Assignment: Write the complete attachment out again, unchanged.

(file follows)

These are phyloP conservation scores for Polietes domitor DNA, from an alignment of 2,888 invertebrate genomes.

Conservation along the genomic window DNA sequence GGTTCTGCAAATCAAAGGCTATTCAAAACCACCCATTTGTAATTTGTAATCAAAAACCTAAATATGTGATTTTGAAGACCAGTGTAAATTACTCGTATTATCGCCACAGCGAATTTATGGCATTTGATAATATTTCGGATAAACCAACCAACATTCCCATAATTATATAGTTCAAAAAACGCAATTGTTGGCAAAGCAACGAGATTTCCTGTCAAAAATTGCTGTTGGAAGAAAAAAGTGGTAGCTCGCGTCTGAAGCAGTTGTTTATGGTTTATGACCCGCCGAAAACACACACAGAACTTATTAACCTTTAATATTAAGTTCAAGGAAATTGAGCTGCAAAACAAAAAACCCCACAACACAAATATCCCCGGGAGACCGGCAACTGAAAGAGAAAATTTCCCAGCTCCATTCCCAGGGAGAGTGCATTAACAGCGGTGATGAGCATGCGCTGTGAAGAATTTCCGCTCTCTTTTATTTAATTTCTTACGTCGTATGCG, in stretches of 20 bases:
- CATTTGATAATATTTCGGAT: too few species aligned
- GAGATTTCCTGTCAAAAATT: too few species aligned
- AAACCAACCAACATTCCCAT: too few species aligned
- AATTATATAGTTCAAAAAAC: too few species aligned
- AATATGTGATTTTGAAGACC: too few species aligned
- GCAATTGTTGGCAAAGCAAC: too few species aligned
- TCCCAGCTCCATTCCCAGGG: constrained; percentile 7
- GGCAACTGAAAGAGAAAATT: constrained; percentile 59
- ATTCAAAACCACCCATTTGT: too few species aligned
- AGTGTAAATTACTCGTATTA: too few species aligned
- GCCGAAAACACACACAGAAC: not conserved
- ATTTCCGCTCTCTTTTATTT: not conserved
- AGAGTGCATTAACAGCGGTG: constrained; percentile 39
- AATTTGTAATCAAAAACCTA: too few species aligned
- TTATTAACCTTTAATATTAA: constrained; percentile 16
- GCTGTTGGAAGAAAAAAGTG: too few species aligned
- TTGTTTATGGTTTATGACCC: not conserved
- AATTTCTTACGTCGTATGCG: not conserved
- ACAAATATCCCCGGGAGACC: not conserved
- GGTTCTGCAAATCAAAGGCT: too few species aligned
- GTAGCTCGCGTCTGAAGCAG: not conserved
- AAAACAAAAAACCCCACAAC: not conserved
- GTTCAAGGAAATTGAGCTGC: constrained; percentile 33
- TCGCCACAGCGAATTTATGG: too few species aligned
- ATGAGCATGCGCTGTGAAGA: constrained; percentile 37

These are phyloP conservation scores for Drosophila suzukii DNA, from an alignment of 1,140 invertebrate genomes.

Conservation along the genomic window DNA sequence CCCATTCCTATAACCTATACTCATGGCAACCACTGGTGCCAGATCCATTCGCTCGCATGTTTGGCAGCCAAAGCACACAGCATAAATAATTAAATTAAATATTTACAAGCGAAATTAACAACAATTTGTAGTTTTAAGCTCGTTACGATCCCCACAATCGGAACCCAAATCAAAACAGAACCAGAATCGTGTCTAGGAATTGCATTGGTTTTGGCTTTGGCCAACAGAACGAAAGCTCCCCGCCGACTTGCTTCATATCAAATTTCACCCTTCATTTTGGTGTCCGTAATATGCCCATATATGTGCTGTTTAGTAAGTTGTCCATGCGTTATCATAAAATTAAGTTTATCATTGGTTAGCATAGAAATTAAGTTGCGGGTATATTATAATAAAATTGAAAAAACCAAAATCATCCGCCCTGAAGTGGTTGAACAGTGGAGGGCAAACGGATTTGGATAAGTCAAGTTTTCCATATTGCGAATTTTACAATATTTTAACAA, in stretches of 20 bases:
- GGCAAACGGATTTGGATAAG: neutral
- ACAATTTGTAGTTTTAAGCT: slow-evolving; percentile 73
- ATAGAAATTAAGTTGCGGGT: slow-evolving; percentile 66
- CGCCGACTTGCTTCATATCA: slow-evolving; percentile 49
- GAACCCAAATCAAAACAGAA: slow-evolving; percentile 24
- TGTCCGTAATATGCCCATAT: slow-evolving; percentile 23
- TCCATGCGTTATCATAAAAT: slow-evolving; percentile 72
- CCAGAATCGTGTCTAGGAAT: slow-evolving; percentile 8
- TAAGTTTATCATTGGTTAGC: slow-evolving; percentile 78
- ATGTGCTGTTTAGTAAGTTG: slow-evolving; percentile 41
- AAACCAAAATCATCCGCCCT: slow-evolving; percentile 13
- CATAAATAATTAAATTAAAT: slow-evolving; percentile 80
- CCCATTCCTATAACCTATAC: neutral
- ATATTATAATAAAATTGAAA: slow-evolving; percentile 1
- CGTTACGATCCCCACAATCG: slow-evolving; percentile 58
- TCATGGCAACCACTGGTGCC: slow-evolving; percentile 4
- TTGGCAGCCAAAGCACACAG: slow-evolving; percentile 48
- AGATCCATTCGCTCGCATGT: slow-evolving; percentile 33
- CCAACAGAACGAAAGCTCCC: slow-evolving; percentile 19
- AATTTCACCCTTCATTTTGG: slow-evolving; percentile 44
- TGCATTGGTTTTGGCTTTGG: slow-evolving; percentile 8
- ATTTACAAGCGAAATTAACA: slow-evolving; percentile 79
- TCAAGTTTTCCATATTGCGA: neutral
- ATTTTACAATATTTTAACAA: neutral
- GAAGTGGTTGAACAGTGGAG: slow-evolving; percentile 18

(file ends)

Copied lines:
These are phyloP conservation scores for Polietes domitor DNA, from an alignment of 2,888 invertebrate genomes.

Conservation along the genomic window DNA sequence GGTTCTGCAAATCAAAGGCTATTCAAAACCACCCATTTGTAATTTGTAATCAAAAACCTAAATATGTGATTTTGAAGACCAGTGTAAATTACTCGTATTATCGCCACAGCGAATTTATGGCATTTGATAATATTTCGGATAAACCAACCAACATTCCCATAATTATATAGTTCAAAAAACGCAATTGTTGGCAAAGCAACGAGATTTCCTGTCAAAAATTGCTGTTGGAAGAAAAAAGTGGTAGCTCGCGTCTGAAGCAGTTGTTTATGGTTTATGACCCGCCGAAAACACACACAGAACTTATTAACCTTTAATATTAAGTTCAAGGAAATTGAGCTGCAAAACAAAAAACCCCACAACACAAATATCCCCGGGAGACCGGCAACTGAAAGAGAAAATTTCCCAGCTCCATTCCCAGGGAGAGTGCATTAACAGCGGTGATGAGCATGCGCTGTGAAGAATTTCCGCTCTCTTTTATTTAATTTCTTACGTCGTATGCG, in stretches of 20 bases:
- CATTTGATAATATTTCGGAT: too few species aligned
- GAGATTTCCTGTCAAAAATT: too few species aligned
- AAACCAACCAACATTCCCAT: too few species aligned
- AATTATATAGTTCAAAAAAC: too few species aligned
- AATATGTGATTTTGAAGACC: too few species aligned
- GCAATTGTTGGCAAAGCAAC: too few species aligned
- TCCCAGCTCCATTCCCAGGG: constrained; percentile 7
- GGCAACTGAAAGAGAAAATT: constrained; percentile 59
- ATTCAAAACCACCCATTTGT: too few species aligned
- AGTGTAAATTACTCGTATTA: too few species aligned
- GCCGAAAACACACACAGAAC: not conserved
- ATTTCCGCTCTCTTTTATTT: not conserved
- AGAGTGCATTAACAGCGGTG: constrained; percentile 39
- AATTTGTAATCAAAAACCTA: too few species aligned
- TTATTAACCTTTAATATTAA: constrained; percentile 16
- GCTGTTGGAAGAAAAAAGTG: too few species aligned
- TTGTTTATGGTTTATGACCC: not conserved
- AATTTCTTACGTCGTATGCG: not conserved
- ACAAATATCCCCGGGAGACC: not conserved
- GGTTCTGCAAATCAAAGGCT: too few species aligned
- GTAGCTCGCGTCTGAAGCAG: not conserved
- AAAACAAAAAACCCCACAAC: not conserved
- GTTCAAGGAAATTGAGCTGC: constrained; percentile 33
- TCGCCACAGCGAATTTATGG: too few species aligned
- ATGAGCATGCGCTGTGAAGA: constrained; percentile 37

These are phyloP conservation scores for Drosophila suzukii DNA, from an alignment of 1,140 invertebrate genomes.

Conservation along the genomic window DNA sequence CCCATTCCTATAACCTATACTCATGGCAACCACTGGTGCCAGATCCATTCGCTCGCATGTTTGGCAGCCAAAGCACACAGCATAAATAATTAAATTAAATATTTACAAGCGAAATTAACAACAATTTGTAGTTTTAAGCTCGTTACGATCCCCACAATCGGAACCCAAATCAAAACAGAACCAGAATCGTGTCTAGGAATTGCATTGGTTTTGGCTTTGGCCAACAGAACGAAAGCTCCCCGCCGACTTGCTTCATATCAAATTTCACCCTTCATTTTGGTGTCCGTAATATGCCCATATATGTGCTGTTTAGTAAGTTGTCCATGCGTTATCATAAAATTAAGTTTATCATTGGTTAGCATAGAAATTAAGTTGCGGGTATATTATAATAAAATTGAAAAAACCAAAATCATCCGCCCTGAAGTGGTTGAACAGTGGAGGGCAAACGGATTTGGATAAGTCAAGTTTTCCATATTGCGAATTTTACAATATTTTAACAA, in stretches of 20 bases:
- GGCAAACGGATTTGGATAAG: neutral
- ACAATTTGTAGTTTTAAGCT: slow-evolving; percentile 73
- ATAGAAATTAAGTTGCGGGT: slow-evolving; percentile 66
- CGCCGACTTGCTTCATATCA: slow-evolving; percentile 49
- GAACCCAAATCAAAACAGAA: slow-evolving; percentile 24
- TGTCCGTAATATGCCCATAT: slow-evolving; percentile 23
- TCCATGCGTTATCATAAAAT: slow-evolving; percentile 72
- CCAGAATCGTGTCTAGGAAT: slow-evolving; percentile 8
- TAAGTTTATCATTGGTTAGC: slow-evolving; percentile 78
- ATGTGCTGTTTAGTAAGTTG: slow-evolving; percentile 41
- AAACCAAAATCATCCGCCCT: slow-evolving; percentile 13
- CATAAATAATTAAATTAAAT: slow-evolving; percentile 80
- CCCATTCCTATAACCTATAC: neutral
- ATATTATAATAAAATTGAAA: slow-evolving; percentile 1
- CGTTACGATCCCCACAATCG: slow-evolving; percentile 58
- TCATGGCAACCACTGGTGCC: slow-evolving; percentile 4
- TTGGCAGCCAAAGCACACAG: slow-evolving; percentile 48
- AGATCCATTCGCTCGCATGT: slow-evolving; percentile 33
- CCAACAGAACGAAAGCTCCC: slow-evolving; percentile 19
- AATTTCACCCTTCATTTTGG: slow-evolving; percentile 44
- TGCATTGGTTTTGGCTTTGG: slow-evolving; percentile 8
- ATTTACAAGCGAAATTAACA: slow-evolving; percentile 79
- TCAAGTTTTCCATATTGCGA: neutral
- ATTTTACAATATTTTAACAA: neutral
- GAAGTGGTTGAACAGTGGAG: slow-evolving; percentile 18